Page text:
Certainly I am not vulgar or slatternly, but in my casual dress, is my behavior adjusted accordingly? I like to think I'd be the same woman if I wore foundation, but perhaps not. There is so much to be said and thought on the matter.

If a woman was more "constructed" then, then surely her deconstruction was also an ornate process. Perhaps there was more mystery surrounding a woman so detailed. Ah, such musings could happily take up a coffee hour.

FDChief said...

Pluto: Sadly, I'm afraid I may have as often as not. But hopefully not quite as rigid and cold as the T-handle probe...

FDChief said...

Lisa: I'm afraid that, much as I enjoy the look of the styles of the day, I, too, enjoy the less constricting and the simplicity of our deconstructed era.

But...you make a good point about the outer man, and woman, helping to form the inner. I think that perhaps the casual way we pursue, use and discard one another may reflect a certain...carelessness that is reflected in our dress.

I know that I would gain, at the very least, a great respect for the neatness and attention to detail of the lady involved after dancing the intricate tango required to insinuate each other through all those layers, snaps, buttons and catches to the intimacies beneath, much as the enlightenment gained is all the deeper for the care and effort needed to apprehend it...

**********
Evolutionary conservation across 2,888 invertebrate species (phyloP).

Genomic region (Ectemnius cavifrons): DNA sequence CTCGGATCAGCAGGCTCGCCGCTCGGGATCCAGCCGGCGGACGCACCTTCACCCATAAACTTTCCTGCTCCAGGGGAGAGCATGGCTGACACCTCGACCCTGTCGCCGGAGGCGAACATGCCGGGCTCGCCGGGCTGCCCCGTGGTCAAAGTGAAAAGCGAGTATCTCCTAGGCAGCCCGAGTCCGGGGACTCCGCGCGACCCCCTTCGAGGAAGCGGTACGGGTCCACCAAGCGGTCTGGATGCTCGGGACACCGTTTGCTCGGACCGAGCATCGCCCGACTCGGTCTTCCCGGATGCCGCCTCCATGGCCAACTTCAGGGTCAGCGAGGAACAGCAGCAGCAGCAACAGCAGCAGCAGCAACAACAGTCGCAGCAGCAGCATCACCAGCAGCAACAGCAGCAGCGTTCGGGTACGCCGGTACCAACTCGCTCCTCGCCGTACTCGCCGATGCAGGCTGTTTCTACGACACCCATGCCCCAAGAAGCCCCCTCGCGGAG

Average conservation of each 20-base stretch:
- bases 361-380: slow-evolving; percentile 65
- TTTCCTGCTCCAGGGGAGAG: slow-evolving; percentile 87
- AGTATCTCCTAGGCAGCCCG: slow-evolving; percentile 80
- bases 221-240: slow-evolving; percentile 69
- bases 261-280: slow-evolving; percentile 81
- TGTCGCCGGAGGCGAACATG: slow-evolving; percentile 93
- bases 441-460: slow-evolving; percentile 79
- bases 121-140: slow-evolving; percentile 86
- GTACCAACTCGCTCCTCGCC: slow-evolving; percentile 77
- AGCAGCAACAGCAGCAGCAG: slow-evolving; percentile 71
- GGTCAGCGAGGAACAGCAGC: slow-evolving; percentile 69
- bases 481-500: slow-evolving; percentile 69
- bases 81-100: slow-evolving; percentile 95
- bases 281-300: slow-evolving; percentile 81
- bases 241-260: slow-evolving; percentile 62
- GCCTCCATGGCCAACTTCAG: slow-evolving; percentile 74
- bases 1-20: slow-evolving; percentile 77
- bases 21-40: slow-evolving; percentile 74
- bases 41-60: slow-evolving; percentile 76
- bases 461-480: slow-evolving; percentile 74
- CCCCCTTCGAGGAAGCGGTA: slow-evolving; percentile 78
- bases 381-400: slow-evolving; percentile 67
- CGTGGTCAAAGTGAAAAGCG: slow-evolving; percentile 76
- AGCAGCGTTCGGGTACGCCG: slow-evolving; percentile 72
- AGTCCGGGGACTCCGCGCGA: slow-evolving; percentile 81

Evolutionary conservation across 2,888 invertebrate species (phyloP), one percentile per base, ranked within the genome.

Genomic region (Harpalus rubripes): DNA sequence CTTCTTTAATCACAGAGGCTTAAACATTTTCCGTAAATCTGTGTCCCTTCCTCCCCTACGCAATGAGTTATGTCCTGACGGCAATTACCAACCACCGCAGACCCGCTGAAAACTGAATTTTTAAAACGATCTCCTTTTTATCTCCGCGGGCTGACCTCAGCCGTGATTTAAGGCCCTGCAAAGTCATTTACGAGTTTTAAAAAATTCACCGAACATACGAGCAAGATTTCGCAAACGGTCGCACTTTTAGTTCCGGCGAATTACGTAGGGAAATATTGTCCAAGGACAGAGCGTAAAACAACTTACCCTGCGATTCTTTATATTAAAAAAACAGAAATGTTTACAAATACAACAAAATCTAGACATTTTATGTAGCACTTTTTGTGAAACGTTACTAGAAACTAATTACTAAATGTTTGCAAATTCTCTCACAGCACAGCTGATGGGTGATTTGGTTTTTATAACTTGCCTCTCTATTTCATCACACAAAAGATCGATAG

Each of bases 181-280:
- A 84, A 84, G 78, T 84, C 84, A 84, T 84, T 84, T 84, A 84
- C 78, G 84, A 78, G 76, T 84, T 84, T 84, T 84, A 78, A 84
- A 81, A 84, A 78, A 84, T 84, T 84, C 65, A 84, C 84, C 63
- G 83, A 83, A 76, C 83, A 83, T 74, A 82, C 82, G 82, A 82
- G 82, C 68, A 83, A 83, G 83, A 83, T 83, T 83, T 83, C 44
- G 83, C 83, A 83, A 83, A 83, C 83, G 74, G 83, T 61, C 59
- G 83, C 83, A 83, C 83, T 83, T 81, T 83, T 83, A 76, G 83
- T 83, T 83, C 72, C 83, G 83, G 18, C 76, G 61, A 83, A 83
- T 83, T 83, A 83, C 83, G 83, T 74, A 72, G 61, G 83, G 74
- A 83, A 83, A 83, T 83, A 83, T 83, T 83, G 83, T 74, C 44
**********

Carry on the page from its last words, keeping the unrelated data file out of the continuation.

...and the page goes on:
Lisa said...

"the enlightenment gained is all the deeper for the care and effort needed to apprehend it..."

I like this thought. We must, through care, esteem and value what we hope to gain or share in any meaningful sense. Care in the unfolding of that knowledge is the bedrock of true intimacy.

Shedding the formality of dress in order to reveal what lies hidden is a good metaphor for the process of actual connection. I suppose one could say we are like onions, and when we wish to be known, we allow those layers to be peeled back.

I think one may dress casually and still maintain one's propriety, which is not to say an artificial stiffness. While one must maintain a modicum of modesty in dress, I think it is attitude which is most important in maintaining this mystique.

FDChief said...

I think that there are a hardy few who can maintain their sosiego in a pair of ratty cut-offs and a T-shirt. I think that, for a lot of us, maintaining inner dignity is assisted by an outer gravitas...

But your point is well taken: I have known street kids with the grace of a countess in their Goodwill castoffs and socialites with the manners, mores and morals of a gutter rat in their spendy outfits. I only wish that the kind of person with that sort of inner wisdom were more common.

Lisa said...

"sosiego" -- a fine term. Outer finery may never conceal inner depravity or vacuity.

As Kipling wrote, "If you can talk with crowds and keep your virtue/
Or walk with kings - nor lose the common touch," you will be a man (mensch). Decency and kindness are the watchwords.

If this were a Visa commercial, they would now cue up,